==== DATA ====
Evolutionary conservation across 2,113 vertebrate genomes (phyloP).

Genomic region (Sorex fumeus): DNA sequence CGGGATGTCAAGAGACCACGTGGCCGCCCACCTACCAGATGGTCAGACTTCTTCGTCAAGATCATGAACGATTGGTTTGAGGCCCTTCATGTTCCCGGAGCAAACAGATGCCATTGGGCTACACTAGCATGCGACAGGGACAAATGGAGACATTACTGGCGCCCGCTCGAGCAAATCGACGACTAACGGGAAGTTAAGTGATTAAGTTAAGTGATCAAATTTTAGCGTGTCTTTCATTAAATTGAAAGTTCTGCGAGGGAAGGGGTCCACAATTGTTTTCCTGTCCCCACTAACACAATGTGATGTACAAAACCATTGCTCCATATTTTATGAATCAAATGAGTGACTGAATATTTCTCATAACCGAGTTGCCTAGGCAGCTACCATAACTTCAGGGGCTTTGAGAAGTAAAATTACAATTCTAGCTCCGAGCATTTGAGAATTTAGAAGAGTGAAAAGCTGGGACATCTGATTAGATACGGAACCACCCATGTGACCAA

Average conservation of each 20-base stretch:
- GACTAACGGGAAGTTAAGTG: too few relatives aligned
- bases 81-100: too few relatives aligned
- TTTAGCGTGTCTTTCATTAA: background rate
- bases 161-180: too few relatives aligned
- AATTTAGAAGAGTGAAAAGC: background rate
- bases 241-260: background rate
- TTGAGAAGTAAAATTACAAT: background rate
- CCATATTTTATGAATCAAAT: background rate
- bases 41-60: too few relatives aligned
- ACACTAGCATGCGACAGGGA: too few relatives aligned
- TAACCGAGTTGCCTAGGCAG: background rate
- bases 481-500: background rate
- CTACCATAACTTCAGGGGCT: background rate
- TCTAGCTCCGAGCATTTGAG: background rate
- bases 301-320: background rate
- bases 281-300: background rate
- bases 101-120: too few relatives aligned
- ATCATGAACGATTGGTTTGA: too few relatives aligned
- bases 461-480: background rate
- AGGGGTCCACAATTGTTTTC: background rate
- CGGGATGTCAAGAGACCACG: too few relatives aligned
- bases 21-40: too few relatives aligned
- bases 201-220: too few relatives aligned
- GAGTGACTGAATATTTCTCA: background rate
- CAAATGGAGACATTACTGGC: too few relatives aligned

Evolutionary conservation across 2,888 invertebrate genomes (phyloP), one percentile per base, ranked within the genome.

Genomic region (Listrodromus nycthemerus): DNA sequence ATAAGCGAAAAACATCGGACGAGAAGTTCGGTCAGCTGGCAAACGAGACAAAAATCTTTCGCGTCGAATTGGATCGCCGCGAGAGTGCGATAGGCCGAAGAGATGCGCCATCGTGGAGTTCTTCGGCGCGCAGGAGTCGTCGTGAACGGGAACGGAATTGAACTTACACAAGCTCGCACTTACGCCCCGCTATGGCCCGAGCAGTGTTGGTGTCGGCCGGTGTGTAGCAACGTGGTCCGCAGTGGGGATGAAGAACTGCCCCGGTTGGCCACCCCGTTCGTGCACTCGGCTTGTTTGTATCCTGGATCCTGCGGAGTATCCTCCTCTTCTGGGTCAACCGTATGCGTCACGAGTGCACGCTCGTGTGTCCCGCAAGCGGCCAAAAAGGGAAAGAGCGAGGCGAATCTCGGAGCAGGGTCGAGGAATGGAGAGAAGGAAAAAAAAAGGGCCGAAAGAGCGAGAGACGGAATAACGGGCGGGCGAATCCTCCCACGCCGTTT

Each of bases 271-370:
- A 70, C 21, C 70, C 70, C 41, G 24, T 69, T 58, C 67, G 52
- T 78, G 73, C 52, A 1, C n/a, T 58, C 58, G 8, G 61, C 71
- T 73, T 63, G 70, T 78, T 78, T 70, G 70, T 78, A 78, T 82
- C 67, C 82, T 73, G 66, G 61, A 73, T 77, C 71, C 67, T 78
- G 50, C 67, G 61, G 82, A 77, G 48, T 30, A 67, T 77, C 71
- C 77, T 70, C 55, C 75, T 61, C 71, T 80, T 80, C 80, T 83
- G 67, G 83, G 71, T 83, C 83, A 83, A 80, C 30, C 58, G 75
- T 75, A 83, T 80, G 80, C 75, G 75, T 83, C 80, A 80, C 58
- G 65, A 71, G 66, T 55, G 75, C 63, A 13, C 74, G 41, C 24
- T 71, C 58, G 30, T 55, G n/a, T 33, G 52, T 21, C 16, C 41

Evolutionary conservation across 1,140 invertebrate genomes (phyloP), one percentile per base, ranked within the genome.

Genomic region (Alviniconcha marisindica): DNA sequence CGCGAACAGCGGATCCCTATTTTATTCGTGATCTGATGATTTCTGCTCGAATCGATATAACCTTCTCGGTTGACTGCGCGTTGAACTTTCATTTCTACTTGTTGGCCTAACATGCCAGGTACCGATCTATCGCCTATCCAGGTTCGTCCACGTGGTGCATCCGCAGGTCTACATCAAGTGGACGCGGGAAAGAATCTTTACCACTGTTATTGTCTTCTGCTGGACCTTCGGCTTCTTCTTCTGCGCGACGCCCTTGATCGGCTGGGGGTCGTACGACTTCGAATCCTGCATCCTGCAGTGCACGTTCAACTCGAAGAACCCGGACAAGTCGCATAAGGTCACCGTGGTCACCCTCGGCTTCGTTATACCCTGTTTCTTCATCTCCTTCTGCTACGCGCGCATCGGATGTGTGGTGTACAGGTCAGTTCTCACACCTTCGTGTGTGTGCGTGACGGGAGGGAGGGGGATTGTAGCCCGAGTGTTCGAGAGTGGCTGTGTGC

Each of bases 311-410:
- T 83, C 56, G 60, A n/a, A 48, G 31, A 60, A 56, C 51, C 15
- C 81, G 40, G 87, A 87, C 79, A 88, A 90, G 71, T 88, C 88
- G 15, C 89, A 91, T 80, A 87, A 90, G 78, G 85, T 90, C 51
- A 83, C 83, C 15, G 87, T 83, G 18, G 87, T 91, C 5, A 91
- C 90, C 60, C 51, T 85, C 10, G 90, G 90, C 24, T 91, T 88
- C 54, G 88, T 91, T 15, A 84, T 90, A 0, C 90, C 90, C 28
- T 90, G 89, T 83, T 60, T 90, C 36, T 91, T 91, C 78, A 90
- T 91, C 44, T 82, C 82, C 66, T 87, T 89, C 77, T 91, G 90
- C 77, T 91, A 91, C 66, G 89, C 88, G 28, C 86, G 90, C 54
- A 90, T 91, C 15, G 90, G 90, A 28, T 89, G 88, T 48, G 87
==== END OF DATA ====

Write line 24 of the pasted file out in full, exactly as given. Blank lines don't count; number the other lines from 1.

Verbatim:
- CGGGATGTCAAGAGACCACG: too few relatives aligned